While studying Public Relations, a crucial concept is ingrained into your mind:
‘Markets are conversations’
It’s a simple concept. So it’s frustrating to see that in 2016 some organisations are still underestimating the power of stakeholder and customer relations. It’s as if they just don’t get it.
And that’s why last week, I proposed the idea of a challenge, a Public Relations Challenge no less. The purpose of this challenge was to test certain organisations and their comms teams when faced with a complaint.
Shall we see how they got on?
(Added note: For someone who moans ALOT, it’s quite hard to complain to a company without sounding like a whining toddler in the sweet aisle, I had my very own challenge this week..)
Monday: Wessex Buses.
Ah, public transport. Don’t you just love your bus being late? When it doesn’t show up at all, couldn’t you just jump for joy? If there’s anything that annoys us the most in Britain, it’s probably this.
So on Monday morning, I had something to moan about and I kicked off the challenge with the following tweet:
Half seething, half sarcasm, my bus was 15 minutes late. (The driver also had to be directed by the passengers as he didn’t know the route but that’s a whole other ball game!)
And so after sending my tweet, I waited for a reply, and I waited, and I waited. The next day it became pretty obvious that I wasn’t going to be getting my reply.
Nothing tells you that you’re a worthy customer like being ignored, especially when the organisation’s account is still active and has tweeted since. Personally, I believe that no reply is worse than a horrible reply, at least the latter would mean you’d been recognised.
A fairly new (and helpful) tool from Twitter is that of ‘Tweet Activity’. It told me that 39 people saw my tweet and it’s lack of reply. 39. In less than 140 characters and 24 hours, I might’ve permanently influenced 39 people’s opinion on an organisation. Word of mouth has taken on a new meaning and social media is leading the way.
Tuesday: Post Office
Last week, I decided that my challenge tweets needed to be complaints but after some caffeine and good customer service, here I am changing the rules. Anyway, who said that all conversations have to be negative?
I was thrilled when the Post Office replied within an hour and was even more impressed at the response, it was another question! It’s like waiting for a bus (deja vu) and then two turn up at once!!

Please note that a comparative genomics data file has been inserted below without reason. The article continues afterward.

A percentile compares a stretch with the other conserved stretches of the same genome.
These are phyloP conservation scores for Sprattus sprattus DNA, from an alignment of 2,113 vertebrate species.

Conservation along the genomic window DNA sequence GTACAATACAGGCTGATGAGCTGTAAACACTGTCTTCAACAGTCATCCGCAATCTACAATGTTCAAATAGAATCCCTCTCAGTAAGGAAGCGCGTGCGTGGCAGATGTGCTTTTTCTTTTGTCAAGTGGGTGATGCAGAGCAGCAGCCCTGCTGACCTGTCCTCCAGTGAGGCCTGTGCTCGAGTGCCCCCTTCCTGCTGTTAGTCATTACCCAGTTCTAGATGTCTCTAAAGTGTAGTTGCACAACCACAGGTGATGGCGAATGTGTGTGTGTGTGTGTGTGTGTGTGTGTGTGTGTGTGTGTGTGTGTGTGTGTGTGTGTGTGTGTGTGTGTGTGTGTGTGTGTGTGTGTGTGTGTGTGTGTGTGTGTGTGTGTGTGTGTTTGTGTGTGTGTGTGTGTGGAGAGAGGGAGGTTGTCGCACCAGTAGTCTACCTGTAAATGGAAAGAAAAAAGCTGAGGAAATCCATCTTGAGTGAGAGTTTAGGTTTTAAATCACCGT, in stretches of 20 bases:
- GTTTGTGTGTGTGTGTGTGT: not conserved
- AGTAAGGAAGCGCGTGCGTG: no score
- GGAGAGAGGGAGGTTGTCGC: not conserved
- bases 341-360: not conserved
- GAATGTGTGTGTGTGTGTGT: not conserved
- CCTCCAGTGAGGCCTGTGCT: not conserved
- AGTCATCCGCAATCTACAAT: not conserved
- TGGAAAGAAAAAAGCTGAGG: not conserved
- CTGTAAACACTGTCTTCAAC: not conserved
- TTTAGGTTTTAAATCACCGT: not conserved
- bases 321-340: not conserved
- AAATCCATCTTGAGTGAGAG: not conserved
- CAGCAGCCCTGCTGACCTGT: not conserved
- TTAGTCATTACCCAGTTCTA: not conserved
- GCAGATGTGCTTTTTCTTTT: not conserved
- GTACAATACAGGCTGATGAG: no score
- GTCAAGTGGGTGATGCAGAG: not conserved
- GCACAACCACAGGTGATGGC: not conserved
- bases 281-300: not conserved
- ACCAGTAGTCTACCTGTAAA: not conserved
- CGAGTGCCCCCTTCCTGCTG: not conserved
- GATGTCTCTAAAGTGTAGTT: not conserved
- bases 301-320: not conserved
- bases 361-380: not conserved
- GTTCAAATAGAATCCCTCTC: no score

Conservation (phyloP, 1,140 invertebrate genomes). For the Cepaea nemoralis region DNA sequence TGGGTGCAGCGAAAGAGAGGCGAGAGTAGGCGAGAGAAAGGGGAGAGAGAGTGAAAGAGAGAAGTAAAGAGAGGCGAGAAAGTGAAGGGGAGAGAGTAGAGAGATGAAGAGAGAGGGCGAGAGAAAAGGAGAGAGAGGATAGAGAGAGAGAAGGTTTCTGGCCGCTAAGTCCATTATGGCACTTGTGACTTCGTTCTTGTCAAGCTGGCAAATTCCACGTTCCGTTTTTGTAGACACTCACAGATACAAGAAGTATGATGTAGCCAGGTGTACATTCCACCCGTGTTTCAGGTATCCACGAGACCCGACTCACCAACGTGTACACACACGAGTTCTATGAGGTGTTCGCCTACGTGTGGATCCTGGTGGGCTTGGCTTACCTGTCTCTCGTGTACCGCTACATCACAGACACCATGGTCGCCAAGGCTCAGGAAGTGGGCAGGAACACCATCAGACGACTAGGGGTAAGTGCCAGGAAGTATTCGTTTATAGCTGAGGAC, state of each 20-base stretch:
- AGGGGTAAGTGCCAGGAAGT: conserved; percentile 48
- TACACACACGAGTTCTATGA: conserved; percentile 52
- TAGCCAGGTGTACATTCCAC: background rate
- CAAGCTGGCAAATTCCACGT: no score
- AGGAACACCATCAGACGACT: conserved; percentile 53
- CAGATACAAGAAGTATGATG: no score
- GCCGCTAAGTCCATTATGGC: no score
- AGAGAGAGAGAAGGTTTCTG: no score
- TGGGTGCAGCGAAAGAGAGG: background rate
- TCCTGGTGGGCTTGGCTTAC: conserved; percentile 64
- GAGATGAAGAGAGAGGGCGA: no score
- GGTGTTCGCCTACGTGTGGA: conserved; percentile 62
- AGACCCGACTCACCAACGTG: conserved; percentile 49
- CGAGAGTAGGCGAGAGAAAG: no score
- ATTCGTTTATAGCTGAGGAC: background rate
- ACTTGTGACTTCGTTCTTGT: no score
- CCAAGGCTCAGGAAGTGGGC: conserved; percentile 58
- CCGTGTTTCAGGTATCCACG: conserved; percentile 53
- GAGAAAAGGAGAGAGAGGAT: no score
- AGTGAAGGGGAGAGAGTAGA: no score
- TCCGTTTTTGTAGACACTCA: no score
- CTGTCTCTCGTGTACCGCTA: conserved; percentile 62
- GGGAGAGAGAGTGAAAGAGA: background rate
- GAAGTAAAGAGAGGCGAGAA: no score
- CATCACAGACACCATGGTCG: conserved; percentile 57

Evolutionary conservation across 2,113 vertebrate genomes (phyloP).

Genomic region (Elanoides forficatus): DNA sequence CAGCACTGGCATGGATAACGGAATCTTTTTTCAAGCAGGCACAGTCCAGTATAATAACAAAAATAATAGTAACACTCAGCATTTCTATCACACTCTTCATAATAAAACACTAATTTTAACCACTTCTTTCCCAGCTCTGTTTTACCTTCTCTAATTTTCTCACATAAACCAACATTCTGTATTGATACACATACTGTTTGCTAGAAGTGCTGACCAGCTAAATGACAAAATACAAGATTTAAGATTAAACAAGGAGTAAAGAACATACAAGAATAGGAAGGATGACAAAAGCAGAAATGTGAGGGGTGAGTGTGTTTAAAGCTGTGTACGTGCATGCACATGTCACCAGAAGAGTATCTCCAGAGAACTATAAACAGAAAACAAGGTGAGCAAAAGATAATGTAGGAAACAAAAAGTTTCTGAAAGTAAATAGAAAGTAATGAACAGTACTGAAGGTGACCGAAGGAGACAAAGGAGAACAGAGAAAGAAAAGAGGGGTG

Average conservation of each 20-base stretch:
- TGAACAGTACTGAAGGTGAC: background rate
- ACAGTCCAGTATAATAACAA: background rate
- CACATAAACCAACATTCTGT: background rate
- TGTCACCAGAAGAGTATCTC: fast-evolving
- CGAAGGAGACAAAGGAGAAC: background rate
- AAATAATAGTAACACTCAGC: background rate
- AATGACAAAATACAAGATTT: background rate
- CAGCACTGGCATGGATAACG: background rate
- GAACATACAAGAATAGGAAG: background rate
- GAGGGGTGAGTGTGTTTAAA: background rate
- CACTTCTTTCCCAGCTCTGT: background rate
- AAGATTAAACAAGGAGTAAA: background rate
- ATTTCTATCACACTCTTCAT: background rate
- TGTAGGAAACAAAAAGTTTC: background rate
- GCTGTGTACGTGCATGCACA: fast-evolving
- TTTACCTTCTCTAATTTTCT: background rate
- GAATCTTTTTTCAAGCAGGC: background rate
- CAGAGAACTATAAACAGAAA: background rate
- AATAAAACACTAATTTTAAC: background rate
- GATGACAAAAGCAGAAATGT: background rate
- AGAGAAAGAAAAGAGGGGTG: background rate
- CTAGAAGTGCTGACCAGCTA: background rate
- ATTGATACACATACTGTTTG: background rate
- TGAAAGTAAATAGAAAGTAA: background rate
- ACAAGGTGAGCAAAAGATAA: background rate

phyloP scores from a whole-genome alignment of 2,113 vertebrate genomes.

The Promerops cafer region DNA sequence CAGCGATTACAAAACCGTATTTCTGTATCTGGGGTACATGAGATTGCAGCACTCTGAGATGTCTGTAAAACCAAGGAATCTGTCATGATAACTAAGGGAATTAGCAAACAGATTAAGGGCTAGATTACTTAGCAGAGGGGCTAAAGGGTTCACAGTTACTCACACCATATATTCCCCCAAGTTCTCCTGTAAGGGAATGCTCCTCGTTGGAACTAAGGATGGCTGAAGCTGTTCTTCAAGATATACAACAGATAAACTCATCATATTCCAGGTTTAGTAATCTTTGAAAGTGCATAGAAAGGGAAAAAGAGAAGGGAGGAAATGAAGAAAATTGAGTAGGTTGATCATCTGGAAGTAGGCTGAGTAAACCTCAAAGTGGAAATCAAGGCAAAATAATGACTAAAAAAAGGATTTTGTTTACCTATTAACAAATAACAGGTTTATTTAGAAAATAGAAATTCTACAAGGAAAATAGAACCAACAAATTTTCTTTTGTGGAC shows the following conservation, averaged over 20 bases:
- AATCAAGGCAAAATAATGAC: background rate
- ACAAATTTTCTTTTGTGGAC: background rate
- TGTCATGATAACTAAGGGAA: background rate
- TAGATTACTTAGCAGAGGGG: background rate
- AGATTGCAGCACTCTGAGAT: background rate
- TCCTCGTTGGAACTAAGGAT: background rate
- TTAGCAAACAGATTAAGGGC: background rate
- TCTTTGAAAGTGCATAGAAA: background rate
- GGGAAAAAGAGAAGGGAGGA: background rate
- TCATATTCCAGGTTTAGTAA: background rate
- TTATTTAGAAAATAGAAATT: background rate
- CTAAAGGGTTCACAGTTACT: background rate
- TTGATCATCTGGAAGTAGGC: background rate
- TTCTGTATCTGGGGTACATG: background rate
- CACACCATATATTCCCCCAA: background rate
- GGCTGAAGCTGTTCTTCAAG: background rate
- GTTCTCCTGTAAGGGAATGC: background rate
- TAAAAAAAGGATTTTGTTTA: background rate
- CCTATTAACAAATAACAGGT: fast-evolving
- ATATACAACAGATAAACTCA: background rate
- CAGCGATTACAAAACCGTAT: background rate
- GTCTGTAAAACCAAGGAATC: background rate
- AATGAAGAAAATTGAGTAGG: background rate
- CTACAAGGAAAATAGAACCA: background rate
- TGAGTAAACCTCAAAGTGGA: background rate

Also, by signing the tweet off with his name, the comms team member (presumably called Luke) has humanised the conversation, so I really don’t feel like I’m talking to a computer. It’s a nice touch.
From this blog post, you’ll have probably learnt that I’m not the biggest fan of waiting or queuing, I mean – is anyone?
So it comes as little surprise that by Wednesday lunchtime, Boots was faced my semi-serious war path.
Again, I was really taken aback by such a speedy reply from Boots (this time their member of staff was Helen).
TIP: Sorry can usually be the best thing to say, even when you’re not at fault as it quickly and effectively defuses a situation and prevents it from going further.
The account then followed me so I could Direct Message my issue, which again is clever as it prevents the issue of dirty laundry (my whinge) being aired in public view. This isn’t Helen’s first complaint and she’s handling it like a true professional. Do you reckon she’d offer workshops?
I felt bad for complaining after her reply, so I told her the truth, what a cop-out, I know!
So there we have it, three attempts at communication and three different results. Who’d have thought it? Well, all of you I imagine, I wasn’t being clever.
Overall, this challenge has showed me that while some companies still need to get up to scratch on their comms techniques, there are others who are dedicated to engaging with their customers and ensuring that they return to spend another day, which is essentially what it’s all about.
If you take anything from this blog post, make sure it’s that concept. Markets are conversations, so get talking!